Welcome to the eighteenth issue of Allison’s Ode to the Second Moment, a newsletter that scares away bogies and keeps your brain from turning to mush.
Your brain won’t go bad after all
Sometimes I suspect we haven’t thought this whole modern retirement thing through. As you know, I worry that people don’t know how much to spend and how to invest after they retire. It is the hardest part of personal finance. You don’t know how long you will need to make the money last; there will probably be large, unpredictable health expenses; and there is no room for error. If you run out of money, you can’t just go back to work. Yet the saving part gets way more attention, maybe because it’s easier to understand.
There isn’t much guidance to help people solve one of the most difficult financial problems I can think of. It doesn’t help that the problem gets harder to solve as you age, health worsens, and assets dwindle. And to make matter worse, that’s just when your brain goes soft. For most people (but not all) fluid intelligence, the ability to learn, problem-solve, and respond quickly to new information, declines with age.
But there is some good news. Fluid intelligence may decline, but crystalized intelligence—wisdom, knowledge, and experience, increases with age. And wisdom can more than make up for declines in cognitive function. Turns out it is better to be wise than fast. Studies show people who go into retirement financially literate can still make good financial decisions.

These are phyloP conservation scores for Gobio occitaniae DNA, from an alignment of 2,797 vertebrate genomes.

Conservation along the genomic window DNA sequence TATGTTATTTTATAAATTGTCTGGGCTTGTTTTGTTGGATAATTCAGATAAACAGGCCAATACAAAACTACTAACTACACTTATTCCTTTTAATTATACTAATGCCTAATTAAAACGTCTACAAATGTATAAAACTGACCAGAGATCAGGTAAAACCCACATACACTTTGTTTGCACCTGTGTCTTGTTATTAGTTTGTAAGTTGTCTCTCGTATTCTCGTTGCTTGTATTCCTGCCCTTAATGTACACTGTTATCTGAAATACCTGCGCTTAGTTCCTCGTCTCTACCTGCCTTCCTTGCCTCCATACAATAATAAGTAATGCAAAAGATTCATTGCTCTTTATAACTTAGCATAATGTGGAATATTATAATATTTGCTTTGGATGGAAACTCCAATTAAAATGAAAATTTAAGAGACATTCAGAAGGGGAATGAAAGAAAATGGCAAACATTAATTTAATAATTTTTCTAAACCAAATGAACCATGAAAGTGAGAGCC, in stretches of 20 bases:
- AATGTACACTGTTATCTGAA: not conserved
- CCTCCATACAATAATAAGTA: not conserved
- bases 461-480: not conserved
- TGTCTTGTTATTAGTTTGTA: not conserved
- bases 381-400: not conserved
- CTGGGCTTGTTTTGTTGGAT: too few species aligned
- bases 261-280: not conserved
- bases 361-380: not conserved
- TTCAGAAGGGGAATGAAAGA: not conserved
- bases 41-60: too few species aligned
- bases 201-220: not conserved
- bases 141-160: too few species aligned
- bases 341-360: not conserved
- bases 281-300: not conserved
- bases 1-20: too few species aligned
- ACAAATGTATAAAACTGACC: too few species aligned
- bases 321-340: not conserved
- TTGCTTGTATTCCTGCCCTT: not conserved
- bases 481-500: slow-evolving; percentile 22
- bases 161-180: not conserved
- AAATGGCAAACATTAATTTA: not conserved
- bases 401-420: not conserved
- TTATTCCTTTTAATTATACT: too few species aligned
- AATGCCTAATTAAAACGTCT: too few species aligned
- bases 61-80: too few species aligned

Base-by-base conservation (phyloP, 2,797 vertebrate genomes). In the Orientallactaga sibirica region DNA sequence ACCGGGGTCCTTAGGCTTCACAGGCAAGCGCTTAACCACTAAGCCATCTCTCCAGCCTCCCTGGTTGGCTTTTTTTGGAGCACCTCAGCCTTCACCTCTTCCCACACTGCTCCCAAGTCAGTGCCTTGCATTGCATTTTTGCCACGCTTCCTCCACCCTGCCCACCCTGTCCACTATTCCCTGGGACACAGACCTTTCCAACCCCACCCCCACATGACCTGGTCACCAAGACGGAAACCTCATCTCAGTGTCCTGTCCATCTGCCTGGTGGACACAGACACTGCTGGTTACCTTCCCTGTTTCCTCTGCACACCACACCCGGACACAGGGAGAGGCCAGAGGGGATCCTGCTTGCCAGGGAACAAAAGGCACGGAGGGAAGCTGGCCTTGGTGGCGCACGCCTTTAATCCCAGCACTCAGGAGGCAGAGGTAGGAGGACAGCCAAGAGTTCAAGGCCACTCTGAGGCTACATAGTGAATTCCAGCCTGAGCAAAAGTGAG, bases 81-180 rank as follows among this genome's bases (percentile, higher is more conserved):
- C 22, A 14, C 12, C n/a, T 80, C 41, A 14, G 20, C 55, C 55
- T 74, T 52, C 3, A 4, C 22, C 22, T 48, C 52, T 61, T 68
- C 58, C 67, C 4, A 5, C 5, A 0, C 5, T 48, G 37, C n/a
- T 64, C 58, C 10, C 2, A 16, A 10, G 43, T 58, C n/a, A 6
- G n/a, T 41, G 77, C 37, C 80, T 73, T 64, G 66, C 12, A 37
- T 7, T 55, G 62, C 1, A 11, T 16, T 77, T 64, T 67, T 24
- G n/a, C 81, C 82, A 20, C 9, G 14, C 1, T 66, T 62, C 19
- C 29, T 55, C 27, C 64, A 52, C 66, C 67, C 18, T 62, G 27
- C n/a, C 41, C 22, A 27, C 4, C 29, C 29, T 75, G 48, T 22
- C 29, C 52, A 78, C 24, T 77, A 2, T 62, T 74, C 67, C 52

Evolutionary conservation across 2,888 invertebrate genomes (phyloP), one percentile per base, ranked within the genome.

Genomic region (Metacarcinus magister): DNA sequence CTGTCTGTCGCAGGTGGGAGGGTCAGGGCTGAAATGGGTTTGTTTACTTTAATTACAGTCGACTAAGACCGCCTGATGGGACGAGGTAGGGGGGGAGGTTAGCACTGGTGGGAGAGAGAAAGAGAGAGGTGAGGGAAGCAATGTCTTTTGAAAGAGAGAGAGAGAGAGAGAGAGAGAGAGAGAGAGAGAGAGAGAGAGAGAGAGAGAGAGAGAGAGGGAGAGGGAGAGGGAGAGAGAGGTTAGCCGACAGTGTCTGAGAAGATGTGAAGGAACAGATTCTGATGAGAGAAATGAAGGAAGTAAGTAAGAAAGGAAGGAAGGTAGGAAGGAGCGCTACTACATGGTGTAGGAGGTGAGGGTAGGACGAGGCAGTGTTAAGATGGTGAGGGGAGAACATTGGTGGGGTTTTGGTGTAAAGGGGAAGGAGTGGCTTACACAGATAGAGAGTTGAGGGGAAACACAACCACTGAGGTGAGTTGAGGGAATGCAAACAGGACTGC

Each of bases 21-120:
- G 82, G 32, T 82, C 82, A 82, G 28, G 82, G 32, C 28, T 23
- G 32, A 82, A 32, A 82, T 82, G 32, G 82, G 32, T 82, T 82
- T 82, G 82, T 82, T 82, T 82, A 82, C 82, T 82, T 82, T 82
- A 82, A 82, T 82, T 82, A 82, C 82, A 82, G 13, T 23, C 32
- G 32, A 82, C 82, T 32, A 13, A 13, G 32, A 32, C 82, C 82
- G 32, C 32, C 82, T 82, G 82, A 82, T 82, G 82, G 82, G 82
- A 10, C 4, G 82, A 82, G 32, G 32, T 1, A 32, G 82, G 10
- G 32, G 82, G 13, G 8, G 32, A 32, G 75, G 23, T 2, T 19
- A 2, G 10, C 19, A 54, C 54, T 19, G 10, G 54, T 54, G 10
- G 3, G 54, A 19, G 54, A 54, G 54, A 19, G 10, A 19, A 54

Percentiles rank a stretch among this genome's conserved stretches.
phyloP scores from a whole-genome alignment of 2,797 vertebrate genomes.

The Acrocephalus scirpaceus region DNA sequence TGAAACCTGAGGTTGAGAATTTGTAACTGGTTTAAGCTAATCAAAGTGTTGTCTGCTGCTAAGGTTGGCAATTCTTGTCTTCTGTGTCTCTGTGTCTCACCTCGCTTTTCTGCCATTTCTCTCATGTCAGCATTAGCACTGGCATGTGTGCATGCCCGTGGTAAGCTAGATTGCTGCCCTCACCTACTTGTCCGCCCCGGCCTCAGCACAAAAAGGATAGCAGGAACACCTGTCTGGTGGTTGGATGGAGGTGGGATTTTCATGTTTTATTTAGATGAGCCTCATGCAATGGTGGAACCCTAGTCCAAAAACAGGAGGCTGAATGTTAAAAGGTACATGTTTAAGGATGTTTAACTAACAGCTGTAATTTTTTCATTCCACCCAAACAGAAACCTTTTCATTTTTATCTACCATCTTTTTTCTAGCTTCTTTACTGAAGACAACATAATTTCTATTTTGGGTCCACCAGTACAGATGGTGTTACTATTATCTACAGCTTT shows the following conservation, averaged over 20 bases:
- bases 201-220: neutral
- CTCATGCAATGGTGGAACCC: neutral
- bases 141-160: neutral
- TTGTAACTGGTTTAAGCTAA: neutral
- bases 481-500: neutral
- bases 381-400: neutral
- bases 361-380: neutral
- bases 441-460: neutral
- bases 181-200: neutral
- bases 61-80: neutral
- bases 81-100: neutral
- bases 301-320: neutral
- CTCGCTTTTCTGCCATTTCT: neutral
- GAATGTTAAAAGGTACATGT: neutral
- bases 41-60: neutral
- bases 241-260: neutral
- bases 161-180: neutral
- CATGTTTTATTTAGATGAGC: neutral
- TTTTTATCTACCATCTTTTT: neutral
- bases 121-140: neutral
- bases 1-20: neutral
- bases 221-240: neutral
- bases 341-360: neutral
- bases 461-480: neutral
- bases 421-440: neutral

I reckon this means people need to build up financial knowledge the same way they do savings when they are young. The riskiest thing you can do is leave financial matters to your spouse until it’s too late.
Freedom for financial advisors
It is a new regime and a new world. No one knows what that will mean; we are left to speculate. And for some reason, there is hot speculation that a Trump presidency will mean financial advisors won’t be subject to the fiduciary standard. I suspect the fiduciary rule is not Trump’s top concern right now. Yet, the financial planning community is anxious about its future and wondering about the regulation. They have reason be unsure. Some Trump loyalists have been very vocal that they think it’s a terrible idea. They’ve even likened the fiduciary standard to slavery! Imagine forcing advisors to act in their client’s best interest—crazy, right?